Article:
I am ________________________ at _________________________ because _______________________________
Example: I am angry at Paul because he doesn’t listen to me, he doesn’t appreciate me, he argues with everything I say.
2) How do you want them to change?
What do you want them to do?
I want _______________________ to ______________________________
Example: I want Paul to see that he is wrong.
I want him to apologise.
3) What is it that they should or shouldn’t do, be, think, or feel? What advice could you offer?
_________________ should/shouldn’t _______________________________
Example: Paul should take better care of himself. He shouldn’t argue with me.
4) What do they need to do in order for you to be happy?
I need________________________ to _______________________________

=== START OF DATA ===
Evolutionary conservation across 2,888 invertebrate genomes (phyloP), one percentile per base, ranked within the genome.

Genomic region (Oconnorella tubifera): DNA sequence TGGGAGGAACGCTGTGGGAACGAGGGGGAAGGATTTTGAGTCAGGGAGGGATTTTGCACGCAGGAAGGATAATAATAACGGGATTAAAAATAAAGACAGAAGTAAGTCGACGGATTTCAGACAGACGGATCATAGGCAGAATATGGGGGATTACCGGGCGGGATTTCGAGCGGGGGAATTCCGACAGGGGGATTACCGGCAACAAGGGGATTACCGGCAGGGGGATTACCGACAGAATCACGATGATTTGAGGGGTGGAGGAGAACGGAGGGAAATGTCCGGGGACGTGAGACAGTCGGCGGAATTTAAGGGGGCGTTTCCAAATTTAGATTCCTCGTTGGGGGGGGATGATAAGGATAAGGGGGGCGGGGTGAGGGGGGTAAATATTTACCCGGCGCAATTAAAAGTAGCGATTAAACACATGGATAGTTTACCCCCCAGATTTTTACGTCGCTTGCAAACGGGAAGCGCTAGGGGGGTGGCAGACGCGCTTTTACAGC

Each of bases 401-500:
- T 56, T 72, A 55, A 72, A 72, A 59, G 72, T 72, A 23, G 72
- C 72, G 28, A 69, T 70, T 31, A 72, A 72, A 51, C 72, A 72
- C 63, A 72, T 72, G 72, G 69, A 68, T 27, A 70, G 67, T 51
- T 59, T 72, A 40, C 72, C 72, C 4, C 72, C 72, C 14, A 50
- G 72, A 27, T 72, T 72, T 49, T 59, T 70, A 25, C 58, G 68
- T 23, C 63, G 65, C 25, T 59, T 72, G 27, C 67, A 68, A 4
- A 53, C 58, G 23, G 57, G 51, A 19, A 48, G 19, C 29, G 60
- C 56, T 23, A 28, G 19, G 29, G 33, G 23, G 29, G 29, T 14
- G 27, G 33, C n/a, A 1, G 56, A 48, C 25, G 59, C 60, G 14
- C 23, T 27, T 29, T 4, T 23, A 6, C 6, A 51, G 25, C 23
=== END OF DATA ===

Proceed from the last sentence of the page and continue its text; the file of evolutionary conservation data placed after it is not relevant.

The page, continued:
Example: I need Paul to hear me and respect me.
5) What do you think of them? Make a list.
_____________________________ is _______________________________
Example: Paul is unfair, arrogant, loud, dishonest, way out of line, and unconscious
6) What is it that you don’t want to experience with that person again?
I don’t ever want to________________
Example: I don’t ever want to feel unappreciated by Paul again. I don’t ever want to see him smoking and ruining his health again.
The Four Questions
Investigate each of your statements from the Judge-Your-Neighbour Worksheet using the four questions and the turnaround below. The Work is meditation. It’s about awareness, not about trying to change your thoughts. Ask the questions, then take your time, go inside, and wait for the deeper answers to surface.